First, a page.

Bolivia’s Interim President Signs Legislation To Allow New Elections

Bolivia’s interim President Jeanine Áñez signed legislation earlier this week to enforce a two-term limit on the presidency and create a board to set a date for new elections. The move comes after former President Evo Morales sought a fourth term in October and emerged with a victory in an election many opposition groups characterized as rigged.

His controversial election prompted intense political unrest, and violent protests led Morales to resign on November 10 and flee to obtain political asylum in Mexico. More than 30 people were killed in the protests. In the midst of the unrest, the Organization of American States (OAS) launched an audit of election records. Its preliminary audit stated the final election count was marred by “serious security flaws” and a “clear manipulation” of the electronic computer system, as well as improper use of state resources. Morales supported the OAS audit before going to Mexico, a move made after a decisive loss in the support for the Bolivian military.  The legislation signed by President Áñez requires the Bolivian Congress to agree on a seven-member electoral court after the former court was ousted for potentially manipulating the results in the election granting Morales victory. Once the court agrees on an election date, the election must be held within 120 days.

Morales sought to subdue protests by setting up blockades at key access points to cities such as Le Paz. Essential transportation routes have been cut off between cities and agricultural land, resulting in major fuel and food shortages. As the unrest continued, President Áñez signed a presidential decree to grant prosecutorial immunity to Bolivian security forces who engage in violence. Protest groups are demanding Áñez repeal this decree as part of their longer list of demands. Many military officers joined the protests. The commander of Bolivian armed forces, William Kaliman, announced on November 21 that the military would not confront protestors, though at least 8 deaths were reported after violence between Bolivian security officers and protestors.  Some blockades have been lifted since the announcement of reforms and groups’ demands to meet with President Áñez have gone underway.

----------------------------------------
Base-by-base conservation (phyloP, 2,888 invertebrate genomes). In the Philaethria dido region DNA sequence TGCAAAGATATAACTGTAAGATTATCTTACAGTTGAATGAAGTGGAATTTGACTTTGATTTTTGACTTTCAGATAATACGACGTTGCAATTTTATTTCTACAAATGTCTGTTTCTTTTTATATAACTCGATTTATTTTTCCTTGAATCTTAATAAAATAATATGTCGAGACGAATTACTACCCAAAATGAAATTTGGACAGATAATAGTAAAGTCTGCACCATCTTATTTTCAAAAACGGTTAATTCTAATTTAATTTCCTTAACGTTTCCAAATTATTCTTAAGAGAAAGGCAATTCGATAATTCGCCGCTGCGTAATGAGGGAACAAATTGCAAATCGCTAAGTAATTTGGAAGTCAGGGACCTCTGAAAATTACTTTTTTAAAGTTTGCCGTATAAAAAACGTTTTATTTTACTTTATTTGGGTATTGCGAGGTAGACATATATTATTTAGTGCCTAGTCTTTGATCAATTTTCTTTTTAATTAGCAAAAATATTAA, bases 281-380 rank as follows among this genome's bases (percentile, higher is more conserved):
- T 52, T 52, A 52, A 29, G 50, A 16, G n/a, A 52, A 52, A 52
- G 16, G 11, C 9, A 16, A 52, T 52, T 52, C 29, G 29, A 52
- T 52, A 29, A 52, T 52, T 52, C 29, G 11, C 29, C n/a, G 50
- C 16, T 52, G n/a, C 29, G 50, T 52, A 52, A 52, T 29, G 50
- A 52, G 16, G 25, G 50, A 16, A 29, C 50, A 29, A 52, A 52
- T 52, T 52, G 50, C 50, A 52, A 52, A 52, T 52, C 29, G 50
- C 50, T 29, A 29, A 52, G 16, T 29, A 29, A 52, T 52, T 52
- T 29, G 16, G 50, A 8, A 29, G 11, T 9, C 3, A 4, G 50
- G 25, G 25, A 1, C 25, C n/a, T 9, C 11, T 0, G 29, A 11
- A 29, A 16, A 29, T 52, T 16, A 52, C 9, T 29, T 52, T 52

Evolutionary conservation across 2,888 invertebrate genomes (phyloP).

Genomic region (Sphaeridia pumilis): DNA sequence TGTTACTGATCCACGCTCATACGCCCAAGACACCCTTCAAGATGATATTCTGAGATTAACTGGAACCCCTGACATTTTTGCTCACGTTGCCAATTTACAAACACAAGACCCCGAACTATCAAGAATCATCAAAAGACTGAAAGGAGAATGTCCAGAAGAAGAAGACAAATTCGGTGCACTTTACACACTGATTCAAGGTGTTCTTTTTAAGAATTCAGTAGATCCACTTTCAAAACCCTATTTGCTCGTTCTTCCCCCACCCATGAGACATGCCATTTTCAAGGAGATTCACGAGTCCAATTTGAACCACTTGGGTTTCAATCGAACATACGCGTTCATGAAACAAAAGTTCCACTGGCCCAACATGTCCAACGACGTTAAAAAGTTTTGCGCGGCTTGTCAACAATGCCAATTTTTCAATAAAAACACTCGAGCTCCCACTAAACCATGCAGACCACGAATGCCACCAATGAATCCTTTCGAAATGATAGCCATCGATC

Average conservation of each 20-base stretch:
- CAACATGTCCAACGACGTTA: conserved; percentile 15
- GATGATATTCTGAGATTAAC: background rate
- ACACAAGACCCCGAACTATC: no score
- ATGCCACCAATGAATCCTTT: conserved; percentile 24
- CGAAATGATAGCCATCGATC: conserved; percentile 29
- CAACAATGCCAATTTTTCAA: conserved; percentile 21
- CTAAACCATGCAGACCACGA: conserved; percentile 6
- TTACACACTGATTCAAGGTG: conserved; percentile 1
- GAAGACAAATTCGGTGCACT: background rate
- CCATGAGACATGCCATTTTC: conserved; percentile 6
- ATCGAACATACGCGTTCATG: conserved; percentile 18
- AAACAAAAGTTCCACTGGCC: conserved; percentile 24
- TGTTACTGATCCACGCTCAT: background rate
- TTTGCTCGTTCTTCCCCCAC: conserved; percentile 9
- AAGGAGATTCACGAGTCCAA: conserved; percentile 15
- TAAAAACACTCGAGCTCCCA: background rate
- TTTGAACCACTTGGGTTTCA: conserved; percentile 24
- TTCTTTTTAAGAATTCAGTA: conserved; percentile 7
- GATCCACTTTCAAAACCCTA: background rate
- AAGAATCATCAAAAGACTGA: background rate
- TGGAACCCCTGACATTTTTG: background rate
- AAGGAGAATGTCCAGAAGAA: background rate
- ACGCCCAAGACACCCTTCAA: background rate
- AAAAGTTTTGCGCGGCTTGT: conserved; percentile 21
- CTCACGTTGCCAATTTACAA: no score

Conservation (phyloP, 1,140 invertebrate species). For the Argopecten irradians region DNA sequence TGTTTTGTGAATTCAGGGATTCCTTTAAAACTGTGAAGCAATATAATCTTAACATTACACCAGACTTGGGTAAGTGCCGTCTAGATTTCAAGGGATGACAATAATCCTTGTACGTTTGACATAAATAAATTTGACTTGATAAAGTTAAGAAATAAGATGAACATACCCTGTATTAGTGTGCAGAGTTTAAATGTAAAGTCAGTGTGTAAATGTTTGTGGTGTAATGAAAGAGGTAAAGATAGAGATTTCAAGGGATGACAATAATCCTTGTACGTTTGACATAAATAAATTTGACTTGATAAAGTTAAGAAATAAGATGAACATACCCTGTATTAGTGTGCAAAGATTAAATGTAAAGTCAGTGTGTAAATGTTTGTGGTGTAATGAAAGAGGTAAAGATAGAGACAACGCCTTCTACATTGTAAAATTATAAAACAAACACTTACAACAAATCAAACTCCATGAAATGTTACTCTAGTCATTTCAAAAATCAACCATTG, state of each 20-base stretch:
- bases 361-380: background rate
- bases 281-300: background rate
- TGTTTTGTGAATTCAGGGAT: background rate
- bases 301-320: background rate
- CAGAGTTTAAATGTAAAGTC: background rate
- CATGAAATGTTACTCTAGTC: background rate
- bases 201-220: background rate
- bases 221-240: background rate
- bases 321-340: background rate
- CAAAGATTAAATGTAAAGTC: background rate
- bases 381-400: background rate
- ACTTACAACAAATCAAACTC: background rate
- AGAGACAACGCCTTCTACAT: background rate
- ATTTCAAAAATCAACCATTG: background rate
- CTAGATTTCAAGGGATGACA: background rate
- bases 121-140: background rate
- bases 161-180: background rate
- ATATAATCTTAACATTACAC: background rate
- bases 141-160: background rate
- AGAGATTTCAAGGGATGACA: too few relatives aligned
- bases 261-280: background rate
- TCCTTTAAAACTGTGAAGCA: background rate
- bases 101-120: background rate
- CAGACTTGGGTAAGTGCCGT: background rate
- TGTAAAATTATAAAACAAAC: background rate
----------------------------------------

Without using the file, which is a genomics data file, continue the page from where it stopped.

Protestors have expressed their frustration over the state of Bolivia’s electoral integrity. Diego Tamayo, a university student protestor, told The New York Times, “Bolivians are upset over fraud and we will not be silent in the face of injustice […] Never in my life have I seen a mobilization of this scale.” The military, which by and large sided with the Bolivian people, said in a letter to Mr. Morales and other military leaders, “The armed forces of the state will never take up arms against the people […] Our weapons will only be raised to defend our people, our Constitution, and our laws.”  Kaliman told reporters, “We will never face the people who we serve, and we will always ensure peace between our brothers and the development of our country.”

Recently, Interim President Áñez declared her party’s support for “clean, just and transparent elections.” In a speech at the government palace, President Áñez said, “We are going to recover democracy with democracy.” While Áñez’s deal would bar Morales from running for president in the next election due to term limit requirements, Morales told the Associated Process, “Let the whole world know that I won’t change ideology because of [t]his coup.” It is unclear what Morales plans to do in the coming months, or whether he will return to Bolivia.

Morales was Bolivia’s first indigenous president and ruled the country for nearly 14 years. Under his presidency, Bolivia has enjoyed significant economic growth and social gains, though there still remain deep divides between indigenous peoples of Bolivia and Bolivia’s urban middle and upper classes. If the transfer of power from President Áñez to a new president is peaceful, marked by free and fair elections, Bolivia may retain electoral integrity and an upward trajectory in its social and economic affairs. It may be necessary to re-audit elections to ensure accuracy and fairness, and the results of this audit should be publicly available. Questions of prosecutorial immunity also would do best to be negotiated immediately between protestors and President Áñez’s interim administration.

Isabelle Aboaf